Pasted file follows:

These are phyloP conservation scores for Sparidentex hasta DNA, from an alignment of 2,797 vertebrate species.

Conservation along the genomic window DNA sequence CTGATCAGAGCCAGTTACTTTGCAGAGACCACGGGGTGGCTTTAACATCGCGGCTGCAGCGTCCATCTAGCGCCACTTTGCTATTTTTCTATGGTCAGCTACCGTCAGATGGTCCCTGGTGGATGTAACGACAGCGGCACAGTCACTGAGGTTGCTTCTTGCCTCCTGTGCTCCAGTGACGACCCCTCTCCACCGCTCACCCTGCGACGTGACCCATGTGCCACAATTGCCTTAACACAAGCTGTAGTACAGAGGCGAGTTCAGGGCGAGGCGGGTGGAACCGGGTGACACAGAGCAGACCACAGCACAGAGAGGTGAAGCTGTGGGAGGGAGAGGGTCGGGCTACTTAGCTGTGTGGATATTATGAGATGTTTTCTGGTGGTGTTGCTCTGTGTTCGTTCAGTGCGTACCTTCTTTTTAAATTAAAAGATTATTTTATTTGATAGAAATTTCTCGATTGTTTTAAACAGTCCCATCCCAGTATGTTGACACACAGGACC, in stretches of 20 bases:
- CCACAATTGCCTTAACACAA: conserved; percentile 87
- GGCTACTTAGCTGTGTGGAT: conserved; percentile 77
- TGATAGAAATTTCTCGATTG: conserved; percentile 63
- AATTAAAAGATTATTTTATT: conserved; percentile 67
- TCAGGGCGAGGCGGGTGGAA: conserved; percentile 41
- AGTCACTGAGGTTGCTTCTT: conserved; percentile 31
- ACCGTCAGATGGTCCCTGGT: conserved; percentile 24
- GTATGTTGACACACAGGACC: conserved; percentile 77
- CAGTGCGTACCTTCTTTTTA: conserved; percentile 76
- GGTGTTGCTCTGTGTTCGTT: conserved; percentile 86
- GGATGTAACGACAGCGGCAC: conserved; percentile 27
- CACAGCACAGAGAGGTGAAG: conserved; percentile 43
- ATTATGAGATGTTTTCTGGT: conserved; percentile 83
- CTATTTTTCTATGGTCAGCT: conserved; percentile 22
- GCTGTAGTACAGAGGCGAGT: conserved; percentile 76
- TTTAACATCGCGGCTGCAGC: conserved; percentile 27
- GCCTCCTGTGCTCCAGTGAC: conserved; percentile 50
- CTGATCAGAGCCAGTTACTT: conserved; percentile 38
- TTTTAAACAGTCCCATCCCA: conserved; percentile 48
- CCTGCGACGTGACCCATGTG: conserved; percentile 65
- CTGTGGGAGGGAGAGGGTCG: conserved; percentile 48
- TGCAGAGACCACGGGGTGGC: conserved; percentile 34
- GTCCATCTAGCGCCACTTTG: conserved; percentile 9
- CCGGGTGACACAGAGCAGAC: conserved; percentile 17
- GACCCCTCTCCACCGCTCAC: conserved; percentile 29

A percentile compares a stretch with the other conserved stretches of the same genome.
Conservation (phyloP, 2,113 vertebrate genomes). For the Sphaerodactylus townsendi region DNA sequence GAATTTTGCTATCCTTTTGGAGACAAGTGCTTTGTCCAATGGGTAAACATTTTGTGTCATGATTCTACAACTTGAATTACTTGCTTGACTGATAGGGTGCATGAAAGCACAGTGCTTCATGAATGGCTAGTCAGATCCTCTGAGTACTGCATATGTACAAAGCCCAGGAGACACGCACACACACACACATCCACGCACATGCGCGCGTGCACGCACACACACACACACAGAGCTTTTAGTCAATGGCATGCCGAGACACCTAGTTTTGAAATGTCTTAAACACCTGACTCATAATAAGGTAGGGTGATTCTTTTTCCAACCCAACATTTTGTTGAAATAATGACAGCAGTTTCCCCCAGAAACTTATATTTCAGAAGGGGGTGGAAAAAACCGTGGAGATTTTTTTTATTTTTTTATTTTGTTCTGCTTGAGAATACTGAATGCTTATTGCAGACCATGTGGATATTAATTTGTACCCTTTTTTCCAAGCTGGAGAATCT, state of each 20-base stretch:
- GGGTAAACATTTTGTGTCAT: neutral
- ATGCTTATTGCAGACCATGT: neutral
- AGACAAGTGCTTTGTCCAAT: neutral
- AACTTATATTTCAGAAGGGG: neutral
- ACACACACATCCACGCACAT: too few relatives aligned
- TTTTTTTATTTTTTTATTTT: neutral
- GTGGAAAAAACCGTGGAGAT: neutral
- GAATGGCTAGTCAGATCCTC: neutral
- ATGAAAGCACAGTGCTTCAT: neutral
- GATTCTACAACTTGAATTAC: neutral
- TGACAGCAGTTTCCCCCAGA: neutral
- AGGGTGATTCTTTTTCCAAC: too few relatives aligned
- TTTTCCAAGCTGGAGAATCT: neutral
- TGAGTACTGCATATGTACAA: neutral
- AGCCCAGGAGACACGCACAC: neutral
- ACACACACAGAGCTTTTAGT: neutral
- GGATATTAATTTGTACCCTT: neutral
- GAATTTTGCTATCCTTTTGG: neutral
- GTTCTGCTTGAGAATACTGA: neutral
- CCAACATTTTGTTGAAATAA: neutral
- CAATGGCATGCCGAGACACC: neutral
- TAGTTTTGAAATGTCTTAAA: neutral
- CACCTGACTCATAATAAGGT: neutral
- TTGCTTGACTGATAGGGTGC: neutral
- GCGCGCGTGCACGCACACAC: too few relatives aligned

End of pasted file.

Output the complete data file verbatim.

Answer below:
These are phyloP conservation scores for Sparidentex hasta DNA, from an alignment of 2,797 vertebrate species.

Conservation along the genomic window DNA sequence CTGATCAGAGCCAGTTACTTTGCAGAGACCACGGGGTGGCTTTAACATCGCGGCTGCAGCGTCCATCTAGCGCCACTTTGCTATTTTTCTATGGTCAGCTACCGTCAGATGGTCCCTGGTGGATGTAACGACAGCGGCACAGTCACTGAGGTTGCTTCTTGCCTCCTGTGCTCCAGTGACGACCCCTCTCCACCGCTCACCCTGCGACGTGACCCATGTGCCACAATTGCCTTAACACAAGCTGTAGTACAGAGGCGAGTTCAGGGCGAGGCGGGTGGAACCGGGTGACACAGAGCAGACCACAGCACAGAGAGGTGAAGCTGTGGGAGGGAGAGGGTCGGGCTACTTAGCTGTGTGGATATTATGAGATGTTTTCTGGTGGTGTTGCTCTGTGTTCGTTCAGTGCGTACCTTCTTTTTAAATTAAAAGATTATTTTATTTGATAGAAATTTCTCGATTGTTTTAAACAGTCCCATCCCAGTATGTTGACACACAGGACC, in stretches of 20 bases:
- CCACAATTGCCTTAACACAA: conserved; percentile 87
- GGCTACTTAGCTGTGTGGAT: conserved; percentile 77
- TGATAGAAATTTCTCGATTG: conserved; percentile 63
- AATTAAAAGATTATTTTATT: conserved; percentile 67
- TCAGGGCGAGGCGGGTGGAA: conserved; percentile 41
- AGTCACTGAGGTTGCTTCTT: conserved; percentile 31
- ACCGTCAGATGGTCCCTGGT: conserved; percentile 24
- GTATGTTGACACACAGGACC: conserved; percentile 77
- CAGTGCGTACCTTCTTTTTA: conserved; percentile 76
- GGTGTTGCTCTGTGTTCGTT: conserved; percentile 86
- GGATGTAACGACAGCGGCAC: conserved; percentile 27
- CACAGCACAGAGAGGTGAAG: conserved; percentile 43
- ATTATGAGATGTTTTCTGGT: conserved; percentile 83
- CTATTTTTCTATGGTCAGCT: conserved; percentile 22
- GCTGTAGTACAGAGGCGAGT: conserved; percentile 76
- TTTAACATCGCGGCTGCAGC: conserved; percentile 27
- GCCTCCTGTGCTCCAGTGAC: conserved; percentile 50
- CTGATCAGAGCCAGTTACTT: conserved; percentile 38
- TTTTAAACAGTCCCATCCCA: conserved; percentile 48
- CCTGCGACGTGACCCATGTG: conserved; percentile 65
- CTGTGGGAGGGAGAGGGTCG: conserved; percentile 48
- TGCAGAGACCACGGGGTGGC: conserved; percentile 34
- GTCCATCTAGCGCCACTTTG: conserved; percentile 9
- CCGGGTGACACAGAGCAGAC: conserved; percentile 17
- GACCCCTCTCCACCGCTCAC: conserved; percentile 29

A percentile compares a stretch with the other conserved stretches of the same genome.
Conservation (phyloP, 2,113 vertebrate genomes). For the Sphaerodactylus townsendi region DNA sequence GAATTTTGCTATCCTTTTGGAGACAAGTGCTTTGTCCAATGGGTAAACATTTTGTGTCATGATTCTACAACTTGAATTACTTGCTTGACTGATAGGGTGCATGAAAGCACAGTGCTTCATGAATGGCTAGTCAGATCCTCTGAGTACTGCATATGTACAAAGCCCAGGAGACACGCACACACACACACATCCACGCACATGCGCGCGTGCACGCACACACACACACACAGAGCTTTTAGTCAATGGCATGCCGAGACACCTAGTTTTGAAATGTCTTAAACACCTGACTCATAATAAGGTAGGGTGATTCTTTTTCCAACCCAACATTTTGTTGAAATAATGACAGCAGTTTCCCCCAGAAACTTATATTTCAGAAGGGGGTGGAAAAAACCGTGGAGATTTTTTTTATTTTTTTATTTTGTTCTGCTTGAGAATACTGAATGCTTATTGCAGACCATGTGGATATTAATTTGTACCCTTTTTTCCAAGCTGGAGAATCT, state of each 20-base stretch:
- GGGTAAACATTTTGTGTCAT: neutral
- ATGCTTATTGCAGACCATGT: neutral
- AGACAAGTGCTTTGTCCAAT: neutral
- AACTTATATTTCAGAAGGGG: neutral
- ACACACACATCCACGCACAT: too few relatives aligned
- TTTTTTTATTTTTTTATTTT: neutral
- GTGGAAAAAACCGTGGAGAT: neutral
- GAATGGCTAGTCAGATCCTC: neutral
- ATGAAAGCACAGTGCTTCAT: neutral
- GATTCTACAACTTGAATTAC: neutral
- TGACAGCAGTTTCCCCCAGA: neutral
- AGGGTGATTCTTTTTCCAAC: too few relatives aligned
- TTTTCCAAGCTGGAGAATCT: neutral
- TGAGTACTGCATATGTACAA: neutral
- AGCCCAGGAGACACGCACAC: neutral
- ACACACACAGAGCTTTTAGT: neutral
- GGATATTAATTTGTACCCTT: neutral
- GAATTTTGCTATCCTTTTGG: neutral
- GTTCTGCTTGAGAATACTGA: neutral
- CCAACATTTTGTTGAAATAA: neutral
- CAATGGCATGCCGAGACACC: neutral
- TAGTTTTGAAATGTCTTAAA: neutral
- CACCTGACTCATAATAAGGT: neutral
- TTGCTTGACTGATAGGGTGC: neutral
- GCGCGCGTGCACGCACACAC: too few relatives aligned